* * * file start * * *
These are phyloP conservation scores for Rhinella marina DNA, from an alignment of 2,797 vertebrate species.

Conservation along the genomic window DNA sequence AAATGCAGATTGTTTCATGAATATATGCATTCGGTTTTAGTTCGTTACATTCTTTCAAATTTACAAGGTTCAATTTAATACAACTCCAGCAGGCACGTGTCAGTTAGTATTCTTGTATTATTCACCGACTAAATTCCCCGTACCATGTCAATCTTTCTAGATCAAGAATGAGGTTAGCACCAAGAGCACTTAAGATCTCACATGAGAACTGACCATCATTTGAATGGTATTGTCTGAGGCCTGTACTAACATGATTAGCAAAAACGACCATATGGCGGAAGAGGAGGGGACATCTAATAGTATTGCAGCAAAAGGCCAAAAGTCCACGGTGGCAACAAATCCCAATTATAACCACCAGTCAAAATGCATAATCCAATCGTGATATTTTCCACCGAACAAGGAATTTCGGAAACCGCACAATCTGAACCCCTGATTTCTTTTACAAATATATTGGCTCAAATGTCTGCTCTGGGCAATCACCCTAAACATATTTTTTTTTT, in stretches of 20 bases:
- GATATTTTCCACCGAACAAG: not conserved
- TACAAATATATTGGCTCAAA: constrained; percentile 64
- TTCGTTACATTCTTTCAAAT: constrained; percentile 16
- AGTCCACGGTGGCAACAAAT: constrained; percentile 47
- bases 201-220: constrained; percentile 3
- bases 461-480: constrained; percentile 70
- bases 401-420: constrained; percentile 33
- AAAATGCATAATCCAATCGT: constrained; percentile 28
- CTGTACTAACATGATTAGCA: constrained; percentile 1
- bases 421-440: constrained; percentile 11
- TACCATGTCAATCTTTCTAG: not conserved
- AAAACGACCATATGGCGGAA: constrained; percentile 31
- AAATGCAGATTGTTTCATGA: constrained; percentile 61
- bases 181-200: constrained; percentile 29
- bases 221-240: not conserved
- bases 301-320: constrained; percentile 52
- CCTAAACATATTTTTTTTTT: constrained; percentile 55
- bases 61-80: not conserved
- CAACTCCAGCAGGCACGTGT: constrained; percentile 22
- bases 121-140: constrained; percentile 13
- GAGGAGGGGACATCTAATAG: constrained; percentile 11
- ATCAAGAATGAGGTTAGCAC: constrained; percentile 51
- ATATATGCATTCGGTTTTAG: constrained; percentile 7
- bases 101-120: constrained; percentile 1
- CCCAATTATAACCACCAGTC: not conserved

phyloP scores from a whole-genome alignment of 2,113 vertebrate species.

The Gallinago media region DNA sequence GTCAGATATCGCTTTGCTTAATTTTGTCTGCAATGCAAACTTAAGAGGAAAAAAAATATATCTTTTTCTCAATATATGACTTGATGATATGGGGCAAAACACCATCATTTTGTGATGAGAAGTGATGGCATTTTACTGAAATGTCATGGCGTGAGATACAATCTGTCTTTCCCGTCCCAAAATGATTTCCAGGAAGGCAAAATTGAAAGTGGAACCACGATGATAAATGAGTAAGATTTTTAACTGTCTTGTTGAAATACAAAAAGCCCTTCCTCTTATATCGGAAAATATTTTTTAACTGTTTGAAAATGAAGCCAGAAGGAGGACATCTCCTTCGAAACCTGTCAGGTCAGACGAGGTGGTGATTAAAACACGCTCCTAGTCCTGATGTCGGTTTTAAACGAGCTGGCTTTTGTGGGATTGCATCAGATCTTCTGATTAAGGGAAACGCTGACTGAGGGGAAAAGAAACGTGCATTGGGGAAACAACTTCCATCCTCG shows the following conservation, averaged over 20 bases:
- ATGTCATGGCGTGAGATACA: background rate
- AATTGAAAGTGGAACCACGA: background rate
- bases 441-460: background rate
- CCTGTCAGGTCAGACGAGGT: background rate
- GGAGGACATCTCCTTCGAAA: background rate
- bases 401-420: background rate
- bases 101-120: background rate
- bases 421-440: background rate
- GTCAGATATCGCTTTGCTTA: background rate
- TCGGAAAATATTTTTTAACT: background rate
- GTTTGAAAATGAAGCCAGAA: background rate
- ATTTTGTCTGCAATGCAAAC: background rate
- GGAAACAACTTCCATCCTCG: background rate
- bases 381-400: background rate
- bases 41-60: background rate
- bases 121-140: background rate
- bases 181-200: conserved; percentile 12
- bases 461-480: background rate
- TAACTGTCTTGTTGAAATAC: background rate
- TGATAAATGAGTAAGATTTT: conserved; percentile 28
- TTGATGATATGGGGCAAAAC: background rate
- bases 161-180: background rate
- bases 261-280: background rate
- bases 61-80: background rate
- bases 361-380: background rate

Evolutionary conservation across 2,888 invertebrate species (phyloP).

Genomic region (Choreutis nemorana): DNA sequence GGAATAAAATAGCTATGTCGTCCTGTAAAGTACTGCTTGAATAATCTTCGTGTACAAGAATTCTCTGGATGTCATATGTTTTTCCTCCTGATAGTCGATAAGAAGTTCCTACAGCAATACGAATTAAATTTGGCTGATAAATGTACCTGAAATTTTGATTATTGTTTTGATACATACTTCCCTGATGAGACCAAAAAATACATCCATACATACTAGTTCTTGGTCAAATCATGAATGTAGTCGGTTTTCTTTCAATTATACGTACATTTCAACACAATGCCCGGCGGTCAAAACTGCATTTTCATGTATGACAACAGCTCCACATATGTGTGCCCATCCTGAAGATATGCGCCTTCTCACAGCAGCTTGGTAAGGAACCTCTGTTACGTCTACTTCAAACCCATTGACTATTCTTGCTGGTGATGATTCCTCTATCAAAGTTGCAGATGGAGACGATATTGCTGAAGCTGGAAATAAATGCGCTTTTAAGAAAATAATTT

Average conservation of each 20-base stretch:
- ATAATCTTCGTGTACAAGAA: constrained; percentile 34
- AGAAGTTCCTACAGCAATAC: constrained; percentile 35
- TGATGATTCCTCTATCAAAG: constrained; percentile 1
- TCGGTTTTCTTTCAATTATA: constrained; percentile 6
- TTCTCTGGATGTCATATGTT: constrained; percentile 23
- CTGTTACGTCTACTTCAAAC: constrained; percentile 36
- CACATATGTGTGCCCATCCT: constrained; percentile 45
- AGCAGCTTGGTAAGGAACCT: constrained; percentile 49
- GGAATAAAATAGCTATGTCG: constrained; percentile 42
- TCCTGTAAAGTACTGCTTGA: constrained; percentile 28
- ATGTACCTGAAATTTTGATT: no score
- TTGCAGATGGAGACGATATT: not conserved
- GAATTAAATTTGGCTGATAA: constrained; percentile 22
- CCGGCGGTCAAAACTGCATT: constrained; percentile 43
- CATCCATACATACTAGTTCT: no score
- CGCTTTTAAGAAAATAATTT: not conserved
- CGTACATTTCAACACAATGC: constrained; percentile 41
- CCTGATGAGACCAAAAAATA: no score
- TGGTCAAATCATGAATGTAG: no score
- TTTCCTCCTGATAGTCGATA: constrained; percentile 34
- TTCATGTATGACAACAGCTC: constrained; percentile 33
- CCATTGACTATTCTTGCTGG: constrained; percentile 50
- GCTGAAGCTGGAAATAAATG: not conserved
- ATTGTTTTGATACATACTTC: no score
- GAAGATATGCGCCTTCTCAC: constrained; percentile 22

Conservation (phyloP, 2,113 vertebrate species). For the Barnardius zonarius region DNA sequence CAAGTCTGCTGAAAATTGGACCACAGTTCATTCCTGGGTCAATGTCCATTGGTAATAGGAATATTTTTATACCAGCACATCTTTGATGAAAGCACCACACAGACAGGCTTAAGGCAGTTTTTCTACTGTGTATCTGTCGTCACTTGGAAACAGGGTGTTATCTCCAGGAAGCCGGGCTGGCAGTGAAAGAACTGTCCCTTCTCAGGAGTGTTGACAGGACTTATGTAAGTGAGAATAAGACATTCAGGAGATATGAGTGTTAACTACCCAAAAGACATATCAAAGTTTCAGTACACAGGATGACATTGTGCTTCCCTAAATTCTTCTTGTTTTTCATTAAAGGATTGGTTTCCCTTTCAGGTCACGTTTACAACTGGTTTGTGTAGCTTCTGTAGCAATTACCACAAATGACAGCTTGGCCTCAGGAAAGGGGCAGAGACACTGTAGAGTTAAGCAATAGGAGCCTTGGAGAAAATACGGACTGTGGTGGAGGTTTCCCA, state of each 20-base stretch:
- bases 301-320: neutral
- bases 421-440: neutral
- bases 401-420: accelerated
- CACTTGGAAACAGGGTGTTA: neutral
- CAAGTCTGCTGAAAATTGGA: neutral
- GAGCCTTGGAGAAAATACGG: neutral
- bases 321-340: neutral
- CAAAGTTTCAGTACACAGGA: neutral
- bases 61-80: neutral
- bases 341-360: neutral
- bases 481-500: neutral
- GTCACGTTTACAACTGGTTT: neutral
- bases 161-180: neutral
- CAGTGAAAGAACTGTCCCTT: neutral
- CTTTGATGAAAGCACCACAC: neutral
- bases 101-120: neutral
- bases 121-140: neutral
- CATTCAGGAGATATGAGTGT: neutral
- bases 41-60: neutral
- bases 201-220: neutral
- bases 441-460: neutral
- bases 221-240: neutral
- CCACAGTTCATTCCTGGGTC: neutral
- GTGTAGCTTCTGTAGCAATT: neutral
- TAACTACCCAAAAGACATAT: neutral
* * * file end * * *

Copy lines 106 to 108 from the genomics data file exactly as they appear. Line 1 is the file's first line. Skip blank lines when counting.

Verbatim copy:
- CCACAGTTCATTCCTGGGTC: neutral
- GTGTAGCTTCTGTAGCAATT: neutral
- TAACTACCCAAAAGACATAT: neutral